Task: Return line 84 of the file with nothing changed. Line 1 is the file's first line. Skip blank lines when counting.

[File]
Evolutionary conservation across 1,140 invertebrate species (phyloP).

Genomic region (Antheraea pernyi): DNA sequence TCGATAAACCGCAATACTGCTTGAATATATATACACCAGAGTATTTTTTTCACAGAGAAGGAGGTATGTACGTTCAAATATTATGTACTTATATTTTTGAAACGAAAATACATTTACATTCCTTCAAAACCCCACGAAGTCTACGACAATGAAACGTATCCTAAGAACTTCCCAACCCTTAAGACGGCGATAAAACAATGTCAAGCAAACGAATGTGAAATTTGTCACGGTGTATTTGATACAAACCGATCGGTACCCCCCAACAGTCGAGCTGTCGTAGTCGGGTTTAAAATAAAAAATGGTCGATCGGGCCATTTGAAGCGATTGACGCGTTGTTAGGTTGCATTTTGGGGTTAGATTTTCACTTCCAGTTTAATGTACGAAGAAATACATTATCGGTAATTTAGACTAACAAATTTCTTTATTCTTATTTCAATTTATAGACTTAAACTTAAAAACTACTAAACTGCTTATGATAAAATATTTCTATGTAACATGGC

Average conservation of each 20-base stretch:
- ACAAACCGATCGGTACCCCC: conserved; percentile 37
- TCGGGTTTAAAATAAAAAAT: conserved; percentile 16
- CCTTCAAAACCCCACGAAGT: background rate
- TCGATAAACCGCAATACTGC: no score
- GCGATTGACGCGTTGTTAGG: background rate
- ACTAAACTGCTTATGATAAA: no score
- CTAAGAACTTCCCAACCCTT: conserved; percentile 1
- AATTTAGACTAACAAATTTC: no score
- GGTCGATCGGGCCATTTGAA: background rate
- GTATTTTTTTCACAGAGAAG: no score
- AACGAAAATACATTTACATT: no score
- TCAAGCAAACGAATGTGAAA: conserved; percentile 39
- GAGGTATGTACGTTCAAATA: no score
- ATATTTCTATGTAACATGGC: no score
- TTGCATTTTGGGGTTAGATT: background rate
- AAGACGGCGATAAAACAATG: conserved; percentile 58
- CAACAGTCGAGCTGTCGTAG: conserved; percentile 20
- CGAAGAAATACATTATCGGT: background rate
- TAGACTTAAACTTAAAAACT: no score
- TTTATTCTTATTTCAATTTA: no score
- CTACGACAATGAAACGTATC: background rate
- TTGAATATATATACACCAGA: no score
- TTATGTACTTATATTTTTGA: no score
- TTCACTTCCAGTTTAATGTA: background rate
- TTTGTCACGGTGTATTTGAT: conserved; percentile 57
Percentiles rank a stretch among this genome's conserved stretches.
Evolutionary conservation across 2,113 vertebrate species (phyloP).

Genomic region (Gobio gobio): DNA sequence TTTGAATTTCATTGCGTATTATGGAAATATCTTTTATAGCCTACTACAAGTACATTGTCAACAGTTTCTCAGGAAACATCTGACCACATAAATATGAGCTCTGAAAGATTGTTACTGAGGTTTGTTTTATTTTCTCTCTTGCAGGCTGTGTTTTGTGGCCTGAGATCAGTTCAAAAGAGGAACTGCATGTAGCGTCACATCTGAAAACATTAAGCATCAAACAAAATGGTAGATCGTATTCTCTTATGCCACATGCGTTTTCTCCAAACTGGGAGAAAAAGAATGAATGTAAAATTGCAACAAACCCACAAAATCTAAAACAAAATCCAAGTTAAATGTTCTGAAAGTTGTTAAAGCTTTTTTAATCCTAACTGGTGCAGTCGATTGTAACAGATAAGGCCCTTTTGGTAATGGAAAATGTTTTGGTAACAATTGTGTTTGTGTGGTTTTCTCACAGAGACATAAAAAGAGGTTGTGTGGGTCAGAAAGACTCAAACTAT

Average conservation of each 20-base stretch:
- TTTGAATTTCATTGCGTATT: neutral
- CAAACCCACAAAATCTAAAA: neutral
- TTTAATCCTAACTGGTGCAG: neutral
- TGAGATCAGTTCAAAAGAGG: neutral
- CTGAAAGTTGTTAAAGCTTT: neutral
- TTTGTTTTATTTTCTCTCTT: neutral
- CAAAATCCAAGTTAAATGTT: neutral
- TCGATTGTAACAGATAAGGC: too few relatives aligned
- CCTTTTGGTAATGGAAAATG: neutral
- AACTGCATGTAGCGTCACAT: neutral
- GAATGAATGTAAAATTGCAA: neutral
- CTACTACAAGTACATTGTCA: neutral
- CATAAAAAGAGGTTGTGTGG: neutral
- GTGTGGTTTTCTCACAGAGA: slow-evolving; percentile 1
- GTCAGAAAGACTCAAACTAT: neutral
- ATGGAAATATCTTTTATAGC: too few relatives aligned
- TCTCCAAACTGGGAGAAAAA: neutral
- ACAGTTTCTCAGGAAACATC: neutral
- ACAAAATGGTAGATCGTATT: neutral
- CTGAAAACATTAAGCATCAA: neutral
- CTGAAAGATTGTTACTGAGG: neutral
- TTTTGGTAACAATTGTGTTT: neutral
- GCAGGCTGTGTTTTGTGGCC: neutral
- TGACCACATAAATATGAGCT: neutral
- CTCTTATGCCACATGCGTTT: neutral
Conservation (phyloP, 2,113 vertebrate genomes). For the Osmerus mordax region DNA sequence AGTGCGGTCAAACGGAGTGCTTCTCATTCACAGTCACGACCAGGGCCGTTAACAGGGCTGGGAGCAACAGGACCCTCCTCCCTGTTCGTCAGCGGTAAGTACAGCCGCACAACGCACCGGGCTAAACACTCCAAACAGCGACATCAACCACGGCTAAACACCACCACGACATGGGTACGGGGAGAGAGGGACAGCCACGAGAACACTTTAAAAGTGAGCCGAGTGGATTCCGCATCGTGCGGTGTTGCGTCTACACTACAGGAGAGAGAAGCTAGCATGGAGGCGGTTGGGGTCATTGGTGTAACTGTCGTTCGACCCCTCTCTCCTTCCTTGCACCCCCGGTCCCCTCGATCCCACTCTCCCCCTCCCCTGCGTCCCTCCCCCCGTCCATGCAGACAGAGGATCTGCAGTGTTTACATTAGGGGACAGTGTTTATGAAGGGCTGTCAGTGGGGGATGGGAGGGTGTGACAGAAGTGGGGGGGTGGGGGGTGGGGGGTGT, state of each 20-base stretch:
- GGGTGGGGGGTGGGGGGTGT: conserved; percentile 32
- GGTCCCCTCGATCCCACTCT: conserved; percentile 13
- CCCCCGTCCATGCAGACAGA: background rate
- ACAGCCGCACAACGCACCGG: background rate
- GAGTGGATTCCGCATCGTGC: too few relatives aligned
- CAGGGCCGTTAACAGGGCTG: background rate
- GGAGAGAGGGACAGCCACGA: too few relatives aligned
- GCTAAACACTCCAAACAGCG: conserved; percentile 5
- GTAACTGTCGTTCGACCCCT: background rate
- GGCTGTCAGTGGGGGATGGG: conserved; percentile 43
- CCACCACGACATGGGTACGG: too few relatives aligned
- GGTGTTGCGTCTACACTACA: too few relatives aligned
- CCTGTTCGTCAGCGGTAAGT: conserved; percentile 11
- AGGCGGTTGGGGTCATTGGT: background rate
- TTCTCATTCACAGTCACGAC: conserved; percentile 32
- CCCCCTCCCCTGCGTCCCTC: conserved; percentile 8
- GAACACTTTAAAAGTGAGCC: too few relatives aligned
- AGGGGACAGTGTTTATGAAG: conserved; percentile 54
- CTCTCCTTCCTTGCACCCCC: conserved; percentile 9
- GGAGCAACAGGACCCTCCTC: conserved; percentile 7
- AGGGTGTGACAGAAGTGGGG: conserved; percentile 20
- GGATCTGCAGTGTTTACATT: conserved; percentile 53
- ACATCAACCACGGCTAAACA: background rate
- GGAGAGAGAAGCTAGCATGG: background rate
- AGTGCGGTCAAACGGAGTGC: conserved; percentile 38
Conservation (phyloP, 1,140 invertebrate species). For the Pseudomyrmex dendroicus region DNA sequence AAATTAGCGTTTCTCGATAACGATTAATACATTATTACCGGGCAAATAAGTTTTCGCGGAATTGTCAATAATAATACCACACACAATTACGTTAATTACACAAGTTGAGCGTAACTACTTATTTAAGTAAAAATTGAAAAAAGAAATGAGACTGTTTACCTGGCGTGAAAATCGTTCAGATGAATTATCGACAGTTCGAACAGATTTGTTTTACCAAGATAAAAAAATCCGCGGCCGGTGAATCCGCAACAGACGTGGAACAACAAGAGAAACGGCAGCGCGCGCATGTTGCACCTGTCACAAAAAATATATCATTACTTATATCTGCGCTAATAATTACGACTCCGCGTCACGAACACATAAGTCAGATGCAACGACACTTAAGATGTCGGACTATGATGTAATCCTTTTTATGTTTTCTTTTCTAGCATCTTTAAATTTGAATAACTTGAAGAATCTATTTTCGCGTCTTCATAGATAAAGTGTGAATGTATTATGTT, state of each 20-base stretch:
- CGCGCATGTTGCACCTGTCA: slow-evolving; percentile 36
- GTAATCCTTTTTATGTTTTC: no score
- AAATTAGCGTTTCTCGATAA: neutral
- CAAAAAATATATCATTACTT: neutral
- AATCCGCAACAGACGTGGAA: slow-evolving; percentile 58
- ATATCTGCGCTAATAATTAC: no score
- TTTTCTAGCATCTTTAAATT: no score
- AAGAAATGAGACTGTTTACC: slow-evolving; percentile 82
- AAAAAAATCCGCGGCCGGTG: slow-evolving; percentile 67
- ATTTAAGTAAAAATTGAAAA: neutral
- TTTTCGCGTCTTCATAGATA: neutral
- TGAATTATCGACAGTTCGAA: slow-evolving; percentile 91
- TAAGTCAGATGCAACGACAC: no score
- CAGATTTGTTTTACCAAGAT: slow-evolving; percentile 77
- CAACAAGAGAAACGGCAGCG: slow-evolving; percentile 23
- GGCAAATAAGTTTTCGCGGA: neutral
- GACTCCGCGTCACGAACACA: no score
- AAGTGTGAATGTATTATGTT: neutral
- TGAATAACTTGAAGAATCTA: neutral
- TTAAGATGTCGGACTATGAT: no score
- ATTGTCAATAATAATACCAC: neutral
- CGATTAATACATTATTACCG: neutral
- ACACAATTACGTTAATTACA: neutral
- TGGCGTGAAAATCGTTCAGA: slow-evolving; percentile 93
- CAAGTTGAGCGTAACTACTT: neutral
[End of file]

Conservation (phyloP, 1,140 invertebrate species). For the Pseudomyrmex dendroicus region DNA sequence AAATTAGCGTTTCTCGATAACGATTAATACATTATTACCGGGCAAATAAGTTTTCGCGGAATTGTCAATAATAATACCACACACAATTACGTTAATTACACAAGTTGAGCGTAACTACTTATTTAAGTAAAAATTGAAAAAAGAAATGAGACTGTTTACCTGGCGTGAAAATCGTTCAGATGAATTATCGACAGTTCGAACAGATTTGTTTTACCAAGATAAAAAAATCCGCGGCCGGTGAATCCGCAACAGACGTGGAACAACAAGAGAAACGGCAGCGCGCGCATGTTGCACCTGTCACAAAAAATATATCATTACTTATATCTGCGCTAATAATTACGACTCCGCGTCACGAACACATAAGTCAGATGCAACGACACTTAAGATGTCGGACTATGATGTAATCCTTTTTATGTTTTCTTTTCTAGCATCTTTAAATTTGAATAACTTGAAGAATCTATTTTCGCGTCTTCATAGATAAAGTGTGAATGTATTATGTT, state of each 20-base stretch: